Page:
Hit or miss, apparently.
Tuesday’s non-marquee data stateside was a mixed bag, with the Chicago PMI woefully missing estimates (it’s typically noisy anyway) and consumer confidence coming in ahead of expectations, near the top end of the range.
The jump in the Conference Board’s gauge looks to be among the largest in years. Nevertheless, we’re a long way from erasing the COVID plunge.
“Consumer Confidence partially rebounded in June but remains well below pre-pandemic levels”, Lynn Franco, Senior Director of Economic Indicators at The Conference Board remarked on Tuesday. “The re-opening of the economy and relative improvement in unemployment claims helped improve consumers’ assessment of current conditions, but the Present Situation Index suggests that economic conditions remain weak”.
As is the case with virtually every other data point from June, this needs to be considered in the context of new containment protocols across states where the virus is resurgent. Some of the bounce in key indicators may not hold in July if it becomes apparent that the country is in for a prolonged period of rolling lockdowns.
“Looking ahead, consumers are less pessimistic about the short-term outlook, but do not foresee a significant pickup in economic activity”, Franco went on to say. “Faced with an uncertain and uneven path to recovery, and a potential COVID-19 resurgence, it’s too soon to say that consumers have turned the corner and are ready to begin spending at pre-pandemic levels”.
Lawmakers would do well to heed that warning. Steve Mnuchin decided not to extend the tax filing deadline past July 15, and if the GOP moves to undercut efforts to extend extra federal unemployment benefits (which expire next month), the administration could find itself faced with another deceleration in consumer spending headed into the election.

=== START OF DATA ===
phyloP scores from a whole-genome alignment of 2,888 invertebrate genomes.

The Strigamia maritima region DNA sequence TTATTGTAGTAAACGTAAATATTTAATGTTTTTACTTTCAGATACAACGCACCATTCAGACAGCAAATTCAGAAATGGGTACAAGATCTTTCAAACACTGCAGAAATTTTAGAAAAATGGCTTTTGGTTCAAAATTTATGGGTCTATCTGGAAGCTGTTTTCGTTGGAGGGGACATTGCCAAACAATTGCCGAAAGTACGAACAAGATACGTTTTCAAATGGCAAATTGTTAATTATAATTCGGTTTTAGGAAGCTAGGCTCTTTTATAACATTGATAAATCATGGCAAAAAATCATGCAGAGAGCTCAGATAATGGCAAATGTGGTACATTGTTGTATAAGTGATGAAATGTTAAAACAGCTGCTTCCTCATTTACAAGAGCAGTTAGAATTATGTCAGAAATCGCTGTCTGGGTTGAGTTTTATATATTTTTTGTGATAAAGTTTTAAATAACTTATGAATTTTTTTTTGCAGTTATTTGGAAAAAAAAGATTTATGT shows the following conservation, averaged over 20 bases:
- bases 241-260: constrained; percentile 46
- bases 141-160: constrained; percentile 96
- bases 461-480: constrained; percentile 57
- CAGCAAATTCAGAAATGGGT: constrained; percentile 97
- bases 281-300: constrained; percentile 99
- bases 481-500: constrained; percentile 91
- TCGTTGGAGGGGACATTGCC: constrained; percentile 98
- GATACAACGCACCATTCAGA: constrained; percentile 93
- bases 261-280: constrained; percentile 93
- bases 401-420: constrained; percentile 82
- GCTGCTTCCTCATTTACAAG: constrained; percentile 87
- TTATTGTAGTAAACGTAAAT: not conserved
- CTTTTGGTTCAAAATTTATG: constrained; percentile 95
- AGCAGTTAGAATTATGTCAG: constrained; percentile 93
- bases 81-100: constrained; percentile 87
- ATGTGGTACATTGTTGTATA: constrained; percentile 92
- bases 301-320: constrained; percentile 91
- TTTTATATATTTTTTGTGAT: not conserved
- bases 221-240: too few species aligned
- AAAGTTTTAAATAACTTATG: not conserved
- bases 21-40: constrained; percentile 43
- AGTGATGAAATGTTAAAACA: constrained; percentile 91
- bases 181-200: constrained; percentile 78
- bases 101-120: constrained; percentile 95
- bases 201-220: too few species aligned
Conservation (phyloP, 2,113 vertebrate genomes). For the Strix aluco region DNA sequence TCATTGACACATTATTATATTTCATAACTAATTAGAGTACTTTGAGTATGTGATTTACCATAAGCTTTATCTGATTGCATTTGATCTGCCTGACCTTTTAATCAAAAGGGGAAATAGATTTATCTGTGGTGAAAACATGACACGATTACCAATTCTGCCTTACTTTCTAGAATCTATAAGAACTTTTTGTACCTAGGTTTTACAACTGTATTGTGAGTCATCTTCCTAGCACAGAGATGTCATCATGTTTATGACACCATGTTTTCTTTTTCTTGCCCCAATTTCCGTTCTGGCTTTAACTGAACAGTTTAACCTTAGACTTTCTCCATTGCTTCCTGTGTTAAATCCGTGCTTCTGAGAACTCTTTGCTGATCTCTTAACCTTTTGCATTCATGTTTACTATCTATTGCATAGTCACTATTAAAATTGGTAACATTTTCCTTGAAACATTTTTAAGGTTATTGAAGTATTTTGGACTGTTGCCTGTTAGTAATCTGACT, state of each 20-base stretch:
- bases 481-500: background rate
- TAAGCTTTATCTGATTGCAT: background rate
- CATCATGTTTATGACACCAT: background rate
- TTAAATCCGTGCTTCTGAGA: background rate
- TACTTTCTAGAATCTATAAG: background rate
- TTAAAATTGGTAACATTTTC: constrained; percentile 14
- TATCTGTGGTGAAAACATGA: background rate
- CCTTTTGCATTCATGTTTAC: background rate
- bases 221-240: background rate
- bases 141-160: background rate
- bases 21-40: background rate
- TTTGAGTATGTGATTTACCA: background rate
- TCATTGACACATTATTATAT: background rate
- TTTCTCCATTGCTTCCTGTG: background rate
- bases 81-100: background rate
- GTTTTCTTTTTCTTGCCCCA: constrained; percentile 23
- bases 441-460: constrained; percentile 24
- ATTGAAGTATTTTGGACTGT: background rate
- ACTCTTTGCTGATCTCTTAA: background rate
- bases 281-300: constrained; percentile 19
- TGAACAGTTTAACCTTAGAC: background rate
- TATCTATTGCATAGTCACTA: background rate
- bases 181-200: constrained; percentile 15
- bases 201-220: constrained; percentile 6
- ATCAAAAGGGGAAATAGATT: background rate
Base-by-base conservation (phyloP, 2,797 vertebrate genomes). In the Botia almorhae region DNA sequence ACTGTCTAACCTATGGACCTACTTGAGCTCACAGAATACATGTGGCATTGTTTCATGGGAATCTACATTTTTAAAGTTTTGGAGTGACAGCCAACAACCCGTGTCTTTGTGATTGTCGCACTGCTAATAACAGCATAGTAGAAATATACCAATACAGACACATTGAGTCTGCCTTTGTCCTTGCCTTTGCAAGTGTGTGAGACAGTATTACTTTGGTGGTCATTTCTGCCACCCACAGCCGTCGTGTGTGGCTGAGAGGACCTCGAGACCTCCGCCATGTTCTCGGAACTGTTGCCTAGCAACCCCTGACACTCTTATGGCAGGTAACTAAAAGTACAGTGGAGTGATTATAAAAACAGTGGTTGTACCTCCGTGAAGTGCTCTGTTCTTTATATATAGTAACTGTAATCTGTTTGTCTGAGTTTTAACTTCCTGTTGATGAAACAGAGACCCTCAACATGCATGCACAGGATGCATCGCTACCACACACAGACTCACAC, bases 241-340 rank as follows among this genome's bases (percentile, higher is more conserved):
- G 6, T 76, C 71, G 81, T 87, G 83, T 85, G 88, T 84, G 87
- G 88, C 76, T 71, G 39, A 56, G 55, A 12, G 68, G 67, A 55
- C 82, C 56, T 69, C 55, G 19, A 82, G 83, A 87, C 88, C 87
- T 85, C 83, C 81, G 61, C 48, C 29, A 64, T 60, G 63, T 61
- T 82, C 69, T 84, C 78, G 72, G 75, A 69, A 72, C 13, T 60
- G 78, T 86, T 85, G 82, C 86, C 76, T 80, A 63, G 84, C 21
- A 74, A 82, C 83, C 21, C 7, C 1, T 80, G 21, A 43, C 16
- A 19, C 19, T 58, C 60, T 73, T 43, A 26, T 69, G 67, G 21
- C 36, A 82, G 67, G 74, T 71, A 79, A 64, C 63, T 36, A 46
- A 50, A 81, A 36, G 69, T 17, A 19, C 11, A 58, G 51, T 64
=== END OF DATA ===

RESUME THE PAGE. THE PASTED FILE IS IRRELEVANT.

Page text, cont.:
“What’s notable ahead of the jobs report on Thursday is that the jobs plentiful component is bouncing back while reopenings are still in the early phase in many densely populated parts of the country”, Bloomberg’s Andrew Cinko writes, digging a little deeper into the confidence numbers. “There’s plenty of room for further improvement [but] the open question is whether the pause and/or reversals in openings that are now unfolding in the Sun Belt will send confidence reeling again in July”.
The cutoff for the survey was June 18, well before Florida, Texas, and, as of Monday evening, Arizona, reimposed restrictions, including closing bars and gyms.
The Chicago PMI, meanwhile, was just plain, old bad. At 36.6, it missed by a country mile. Consensus was looking for 45, and the most pessimistic estimate from 31 economists was 40.
Again, so much of any presumed recovery hinges not just on the evolution of the virus, but on lawmakers’ willingness to learn the lessons from the aftermath of the financial crisis.
In the simplest possible terms, governments cannot pivot too quickly back to old, demonstrably fallacious notions about deficits, debt, and spending.
If they do, thereby putting all of the burden on central banks again, you’ll get an anemic recovery and that’s if you get one at all. In that scenario, we’ll be right back to pretending as though we have no idea why central banks continue to plunge down the rabbit hole. (Hint: it’s because in the absence of fiscal policy, they have no choice).